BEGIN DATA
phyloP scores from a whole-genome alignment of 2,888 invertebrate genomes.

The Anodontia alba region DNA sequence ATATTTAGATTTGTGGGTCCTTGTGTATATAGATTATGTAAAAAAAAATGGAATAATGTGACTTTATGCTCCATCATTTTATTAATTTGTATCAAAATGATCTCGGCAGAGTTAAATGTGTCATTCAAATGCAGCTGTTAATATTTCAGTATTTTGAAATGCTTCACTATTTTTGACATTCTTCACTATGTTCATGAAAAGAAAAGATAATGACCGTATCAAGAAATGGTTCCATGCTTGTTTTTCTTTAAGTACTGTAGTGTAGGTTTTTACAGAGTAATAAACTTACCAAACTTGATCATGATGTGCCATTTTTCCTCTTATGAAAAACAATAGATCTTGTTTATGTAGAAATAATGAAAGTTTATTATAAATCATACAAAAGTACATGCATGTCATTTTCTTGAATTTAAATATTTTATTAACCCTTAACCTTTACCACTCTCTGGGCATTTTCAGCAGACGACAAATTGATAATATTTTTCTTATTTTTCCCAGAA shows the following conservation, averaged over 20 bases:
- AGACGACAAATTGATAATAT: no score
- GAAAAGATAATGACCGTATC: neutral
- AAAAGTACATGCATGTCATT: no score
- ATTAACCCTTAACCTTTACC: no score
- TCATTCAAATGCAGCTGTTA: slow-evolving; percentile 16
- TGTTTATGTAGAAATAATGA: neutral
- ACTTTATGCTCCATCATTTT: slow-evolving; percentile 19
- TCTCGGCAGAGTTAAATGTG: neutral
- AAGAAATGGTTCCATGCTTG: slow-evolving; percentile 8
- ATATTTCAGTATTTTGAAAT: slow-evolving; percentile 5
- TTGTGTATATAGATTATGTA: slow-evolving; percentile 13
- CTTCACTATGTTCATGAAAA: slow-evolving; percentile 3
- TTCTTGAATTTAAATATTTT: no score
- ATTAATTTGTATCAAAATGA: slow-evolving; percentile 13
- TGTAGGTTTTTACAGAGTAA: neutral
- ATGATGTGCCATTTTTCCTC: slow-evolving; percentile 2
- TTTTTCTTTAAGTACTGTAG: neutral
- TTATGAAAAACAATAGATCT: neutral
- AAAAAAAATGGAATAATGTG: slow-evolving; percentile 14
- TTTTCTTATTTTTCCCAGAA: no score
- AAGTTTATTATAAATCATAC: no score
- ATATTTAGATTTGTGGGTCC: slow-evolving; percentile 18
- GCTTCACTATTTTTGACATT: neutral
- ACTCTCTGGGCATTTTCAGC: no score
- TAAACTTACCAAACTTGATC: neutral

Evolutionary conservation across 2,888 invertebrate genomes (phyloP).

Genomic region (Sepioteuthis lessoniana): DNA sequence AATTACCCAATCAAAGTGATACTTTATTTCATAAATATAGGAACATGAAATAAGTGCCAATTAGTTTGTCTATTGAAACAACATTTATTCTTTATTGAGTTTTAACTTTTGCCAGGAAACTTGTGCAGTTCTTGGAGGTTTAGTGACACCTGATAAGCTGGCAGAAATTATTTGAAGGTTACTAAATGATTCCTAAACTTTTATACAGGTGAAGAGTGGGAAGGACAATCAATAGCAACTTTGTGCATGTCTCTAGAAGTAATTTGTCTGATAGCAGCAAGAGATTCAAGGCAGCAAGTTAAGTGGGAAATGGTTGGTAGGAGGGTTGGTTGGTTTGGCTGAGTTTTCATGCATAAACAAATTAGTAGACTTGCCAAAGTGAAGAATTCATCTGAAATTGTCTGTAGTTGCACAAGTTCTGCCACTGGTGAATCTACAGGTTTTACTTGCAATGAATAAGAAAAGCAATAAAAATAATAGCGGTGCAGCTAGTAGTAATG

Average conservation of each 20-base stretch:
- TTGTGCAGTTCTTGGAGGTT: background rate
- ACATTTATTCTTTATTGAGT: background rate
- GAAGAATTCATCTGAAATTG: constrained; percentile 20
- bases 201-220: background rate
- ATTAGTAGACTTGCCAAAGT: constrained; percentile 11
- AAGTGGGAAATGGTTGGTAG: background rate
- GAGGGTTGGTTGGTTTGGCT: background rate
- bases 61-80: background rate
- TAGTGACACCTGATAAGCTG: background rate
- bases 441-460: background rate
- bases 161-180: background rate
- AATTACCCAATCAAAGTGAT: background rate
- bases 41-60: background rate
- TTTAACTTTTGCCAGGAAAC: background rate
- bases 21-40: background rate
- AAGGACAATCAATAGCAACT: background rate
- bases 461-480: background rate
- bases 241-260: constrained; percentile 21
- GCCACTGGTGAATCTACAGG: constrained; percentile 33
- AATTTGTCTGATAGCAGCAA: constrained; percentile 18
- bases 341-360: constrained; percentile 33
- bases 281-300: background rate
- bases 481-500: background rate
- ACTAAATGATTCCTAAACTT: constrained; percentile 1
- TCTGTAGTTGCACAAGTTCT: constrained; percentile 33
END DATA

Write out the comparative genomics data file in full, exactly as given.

phyloP scores from a whole-genome alignment of 2,888 invertebrate genomes.

The Anodontia alba region DNA sequence ATATTTAGATTTGTGGGTCCTTGTGTATATAGATTATGTAAAAAAAAATGGAATAATGTGACTTTATGCTCCATCATTTTATTAATTTGTATCAAAATGATCTCGGCAGAGTTAAATGTGTCATTCAAATGCAGCTGTTAATATTTCAGTATTTTGAAATGCTTCACTATTTTTGACATTCTTCACTATGTTCATGAAAAGAAAAGATAATGACCGTATCAAGAAATGGTTCCATGCTTGTTTTTCTTTAAGTACTGTAGTGTAGGTTTTTACAGAGTAATAAACTTACCAAACTTGATCATGATGTGCCATTTTTCCTCTTATGAAAAACAATAGATCTTGTTTATGTAGAAATAATGAAAGTTTATTATAAATCATACAAAAGTACATGCATGTCATTTTCTTGAATTTAAATATTTTATTAACCCTTAACCTTTACCACTCTCTGGGCATTTTCAGCAGACGACAAATTGATAATATTTTTCTTATTTTTCCCAGAA shows the following conservation, averaged over 20 bases:
- AGACGACAAATTGATAATAT: no score
- GAAAAGATAATGACCGTATC: neutral
- AAAAGTACATGCATGTCATT: no score
- ATTAACCCTTAACCTTTACC: no score
- TCATTCAAATGCAGCTGTTA: slow-evolving; percentile 16
- TGTTTATGTAGAAATAATGA: neutral
- ACTTTATGCTCCATCATTTT: slow-evolving; percentile 19
- TCTCGGCAGAGTTAAATGTG: neutral
- AAGAAATGGTTCCATGCTTG: slow-evolving; percentile 8
- ATATTTCAGTATTTTGAAAT: slow-evolving; percentile 5
- TTGTGTATATAGATTATGTA: slow-evolving; percentile 13
- CTTCACTATGTTCATGAAAA: slow-evolving; percentile 3
- TTCTTGAATTTAAATATTTT: no score
- ATTAATTTGTATCAAAATGA: slow-evolving; percentile 13
- TGTAGGTTTTTACAGAGTAA: neutral
- ATGATGTGCCATTTTTCCTC: slow-evolving; percentile 2
- TTTTTCTTTAAGTACTGTAG: neutral
- TTATGAAAAACAATAGATCT: neutral
- AAAAAAAATGGAATAATGTG: slow-evolving; percentile 14
- TTTTCTTATTTTTCCCAGAA: no score
- AAGTTTATTATAAATCATAC: no score
- ATATTTAGATTTGTGGGTCC: slow-evolving; percentile 18
- GCTTCACTATTTTTGACATT: neutral
- ACTCTCTGGGCATTTTCAGC: no score
- TAAACTTACCAAACTTGATC: neutral

Evolutionary conservation across 2,888 invertebrate genomes (phyloP).

Genomic region (Sepioteuthis lessoniana): DNA sequence AATTACCCAATCAAAGTGATACTTTATTTCATAAATATAGGAACATGAAATAAGTGCCAATTAGTTTGTCTATTGAAACAACATTTATTCTTTATTGAGTTTTAACTTTTGCCAGGAAACTTGTGCAGTTCTTGGAGGTTTAGTGACACCTGATAAGCTGGCAGAAATTATTTGAAGGTTACTAAATGATTCCTAAACTTTTATACAGGTGAAGAGTGGGAAGGACAATCAATAGCAACTTTGTGCATGTCTCTAGAAGTAATTTGTCTGATAGCAGCAAGAGATTCAAGGCAGCAAGTTAAGTGGGAAATGGTTGGTAGGAGGGTTGGTTGGTTTGGCTGAGTTTTCATGCATAAACAAATTAGTAGACTTGCCAAAGTGAAGAATTCATCTGAAATTGTCTGTAGTTGCACAAGTTCTGCCACTGGTGAATCTACAGGTTTTACTTGCAATGAATAAGAAAAGCAATAAAAATAATAGCGGTGCAGCTAGTAGTAATG

Average conservation of each 20-base stretch:
- TTGTGCAGTTCTTGGAGGTT: background rate
- ACATTTATTCTTTATTGAGT: background rate
- GAAGAATTCATCTGAAATTG: constrained; percentile 20
- bases 201-220: background rate
- ATTAGTAGACTTGCCAAAGT: constrained; percentile 11
- AAGTGGGAAATGGTTGGTAG: background rate
- GAGGGTTGGTTGGTTTGGCT: background rate
- bases 61-80: background rate
- TAGTGACACCTGATAAGCTG: background rate
- bases 441-460: background rate
- bases 161-180: background rate
- AATTACCCAATCAAAGTGAT: background rate
- bases 41-60: background rate
- TTTAACTTTTGCCAGGAAAC: background rate
- bases 21-40: background rate
- AAGGACAATCAATAGCAACT: background rate
- bases 461-480: background rate
- bases 241-260: constrained; percentile 21
- GCCACTGGTGAATCTACAGG: constrained; percentile 33
- AATTTGTCTGATAGCAGCAA: constrained; percentile 18
- bases 341-360: constrained; percentile 33
- bases 281-300: background rate
- bases 481-500: background rate
- ACTAAATGATTCCTAAACTT: constrained; percentile 1
- TCTGTAGTTGCACAAGTTCT: constrained; percentile 33